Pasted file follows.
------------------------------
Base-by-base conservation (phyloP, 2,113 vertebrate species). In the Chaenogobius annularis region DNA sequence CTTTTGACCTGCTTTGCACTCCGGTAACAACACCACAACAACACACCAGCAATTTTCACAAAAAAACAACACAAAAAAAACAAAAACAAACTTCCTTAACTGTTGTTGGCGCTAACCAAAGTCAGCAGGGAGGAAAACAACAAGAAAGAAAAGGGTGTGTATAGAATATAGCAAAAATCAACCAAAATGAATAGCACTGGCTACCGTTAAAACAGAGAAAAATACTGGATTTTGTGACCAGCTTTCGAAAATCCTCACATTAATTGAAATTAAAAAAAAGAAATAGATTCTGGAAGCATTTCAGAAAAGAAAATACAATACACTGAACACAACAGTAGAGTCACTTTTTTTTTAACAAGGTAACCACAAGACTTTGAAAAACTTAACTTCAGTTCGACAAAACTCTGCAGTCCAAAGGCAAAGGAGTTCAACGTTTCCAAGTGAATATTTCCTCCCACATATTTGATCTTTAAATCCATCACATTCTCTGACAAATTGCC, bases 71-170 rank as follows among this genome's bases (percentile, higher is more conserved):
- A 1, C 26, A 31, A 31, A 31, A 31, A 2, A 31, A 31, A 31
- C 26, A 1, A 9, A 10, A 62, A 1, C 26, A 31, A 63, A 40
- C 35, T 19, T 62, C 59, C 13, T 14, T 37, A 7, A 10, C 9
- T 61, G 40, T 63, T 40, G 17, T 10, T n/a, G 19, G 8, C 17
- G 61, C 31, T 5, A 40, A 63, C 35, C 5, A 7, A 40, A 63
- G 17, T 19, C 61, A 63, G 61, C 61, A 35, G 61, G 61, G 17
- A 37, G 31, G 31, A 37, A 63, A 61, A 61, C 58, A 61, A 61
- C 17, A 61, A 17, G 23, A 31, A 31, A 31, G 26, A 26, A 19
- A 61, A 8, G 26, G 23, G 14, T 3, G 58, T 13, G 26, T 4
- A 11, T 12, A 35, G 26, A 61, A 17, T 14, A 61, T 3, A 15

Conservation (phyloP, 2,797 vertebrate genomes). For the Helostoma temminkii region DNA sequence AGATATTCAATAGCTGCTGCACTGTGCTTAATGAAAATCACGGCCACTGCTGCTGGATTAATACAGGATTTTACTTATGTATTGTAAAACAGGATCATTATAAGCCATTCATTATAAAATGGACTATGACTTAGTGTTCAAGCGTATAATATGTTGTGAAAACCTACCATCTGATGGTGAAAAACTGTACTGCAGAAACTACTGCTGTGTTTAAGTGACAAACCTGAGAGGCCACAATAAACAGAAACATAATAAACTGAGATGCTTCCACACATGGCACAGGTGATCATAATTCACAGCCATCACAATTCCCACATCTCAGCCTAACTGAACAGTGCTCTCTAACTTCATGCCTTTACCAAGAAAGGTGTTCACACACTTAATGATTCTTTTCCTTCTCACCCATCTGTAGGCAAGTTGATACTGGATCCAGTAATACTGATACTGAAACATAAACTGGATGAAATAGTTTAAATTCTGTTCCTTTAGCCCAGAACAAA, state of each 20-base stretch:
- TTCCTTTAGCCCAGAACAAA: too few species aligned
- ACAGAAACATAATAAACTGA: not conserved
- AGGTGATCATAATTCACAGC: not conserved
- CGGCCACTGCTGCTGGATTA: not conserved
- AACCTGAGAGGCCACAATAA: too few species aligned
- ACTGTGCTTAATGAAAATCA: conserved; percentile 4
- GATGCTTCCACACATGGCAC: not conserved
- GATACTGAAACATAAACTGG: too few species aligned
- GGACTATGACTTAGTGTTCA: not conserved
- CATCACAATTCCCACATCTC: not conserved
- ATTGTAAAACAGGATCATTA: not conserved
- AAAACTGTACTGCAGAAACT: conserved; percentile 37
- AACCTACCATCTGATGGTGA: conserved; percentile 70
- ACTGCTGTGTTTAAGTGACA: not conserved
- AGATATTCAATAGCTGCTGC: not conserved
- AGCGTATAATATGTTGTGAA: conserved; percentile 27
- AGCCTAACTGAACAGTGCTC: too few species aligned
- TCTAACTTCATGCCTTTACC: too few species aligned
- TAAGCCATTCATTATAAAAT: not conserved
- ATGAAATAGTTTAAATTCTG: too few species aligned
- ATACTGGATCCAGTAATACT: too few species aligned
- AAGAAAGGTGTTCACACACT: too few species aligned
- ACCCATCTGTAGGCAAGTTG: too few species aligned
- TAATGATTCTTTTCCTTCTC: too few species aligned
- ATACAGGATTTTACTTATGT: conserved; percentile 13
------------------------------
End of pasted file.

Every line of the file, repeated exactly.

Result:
Base-by-base conservation (phyloP, 2,113 vertebrate species). In the Chaenogobius annularis region DNA sequence CTTTTGACCTGCTTTGCACTCCGGTAACAACACCACAACAACACACCAGCAATTTTCACAAAAAAACAACACAAAAAAAACAAAAACAAACTTCCTTAACTGTTGTTGGCGCTAACCAAAGTCAGCAGGGAGGAAAACAACAAGAAAGAAAAGGGTGTGTATAGAATATAGCAAAAATCAACCAAAATGAATAGCACTGGCTACCGTTAAAACAGAGAAAAATACTGGATTTTGTGACCAGCTTTCGAAAATCCTCACATTAATTGAAATTAAAAAAAAGAAATAGATTCTGGAAGCATTTCAGAAAAGAAAATACAATACACTGAACACAACAGTAGAGTCACTTTTTTTTTAACAAGGTAACCACAAGACTTTGAAAAACTTAACTTCAGTTCGACAAAACTCTGCAGTCCAAAGGCAAAGGAGTTCAACGTTTCCAAGTGAATATTTCCTCCCACATATTTGATCTTTAAATCCATCACATTCTCTGACAAATTGCC, bases 71-170 rank as follows among this genome's bases (percentile, higher is more conserved):
- A 1, C 26, A 31, A 31, A 31, A 31, A 2, A 31, A 31, A 31
- C 26, A 1, A 9, A 10, A 62, A 1, C 26, A 31, A 63, A 40
- C 35, T 19, T 62, C 59, C 13, T 14, T 37, A 7, A 10, C 9
- T 61, G 40, T 63, T 40, G 17, T 10, T n/a, G 19, G 8, C 17
- G 61, C 31, T 5, A 40, A 63, C 35, C 5, A 7, A 40, A 63
- G 17, T 19, C 61, A 63, G 61, C 61, A 35, G 61, G 61, G 17
- A 37, G 31, G 31, A 37, A 63, A 61, A 61, C 58, A 61, A 61
- C 17, A 61, A 17, G 23, A 31, A 31, A 31, G 26, A 26, A 19
- A 61, A 8, G 26, G 23, G 14, T 3, G 58, T 13, G 26, T 4
- A 11, T 12, A 35, G 26, A 61, A 17, T 14, A 61, T 3, A 15

Conservation (phyloP, 2,797 vertebrate genomes). For the Helostoma temminkii region DNA sequence AGATATTCAATAGCTGCTGCACTGTGCTTAATGAAAATCACGGCCACTGCTGCTGGATTAATACAGGATTTTACTTATGTATTGTAAAACAGGATCATTATAAGCCATTCATTATAAAATGGACTATGACTTAGTGTTCAAGCGTATAATATGTTGTGAAAACCTACCATCTGATGGTGAAAAACTGTACTGCAGAAACTACTGCTGTGTTTAAGTGACAAACCTGAGAGGCCACAATAAACAGAAACATAATAAACTGAGATGCTTCCACACATGGCACAGGTGATCATAATTCACAGCCATCACAATTCCCACATCTCAGCCTAACTGAACAGTGCTCTCTAACTTCATGCCTTTACCAAGAAAGGTGTTCACACACTTAATGATTCTTTTCCTTCTCACCCATCTGTAGGCAAGTTGATACTGGATCCAGTAATACTGATACTGAAACATAAACTGGATGAAATAGTTTAAATTCTGTTCCTTTAGCCCAGAACAAA, state of each 20-base stretch:
- TTCCTTTAGCCCAGAACAAA: too few species aligned
- ACAGAAACATAATAAACTGA: not conserved
- AGGTGATCATAATTCACAGC: not conserved
- CGGCCACTGCTGCTGGATTA: not conserved
- AACCTGAGAGGCCACAATAA: too few species aligned
- ACTGTGCTTAATGAAAATCA: conserved; percentile 4
- GATGCTTCCACACATGGCAC: not conserved
- GATACTGAAACATAAACTGG: too few species aligned
- GGACTATGACTTAGTGTTCA: not conserved
- CATCACAATTCCCACATCTC: not conserved
- ATTGTAAAACAGGATCATTA: not conserved
- AAAACTGTACTGCAGAAACT: conserved; percentile 37
- AACCTACCATCTGATGGTGA: conserved; percentile 70
- ACTGCTGTGTTTAAGTGACA: not conserved
- AGATATTCAATAGCTGCTGC: not conserved
- AGCGTATAATATGTTGTGAA: conserved; percentile 27
- AGCCTAACTGAACAGTGCTC: too few species aligned
- TCTAACTTCATGCCTTTACC: too few species aligned
- TAAGCCATTCATTATAAAAT: not conserved
- ATGAAATAGTTTAAATTCTG: too few species aligned
- ATACTGGATCCAGTAATACT: too few species aligned
- AAGAAAGGTGTTCACACACT: too few species aligned
- ACCCATCTGTAGGCAAGTTG: too few species aligned
- TAATGATTCTTTTCCTTCTC: too few species aligned
- ATACAGGATTTTACTTATGT: conserved; percentile 13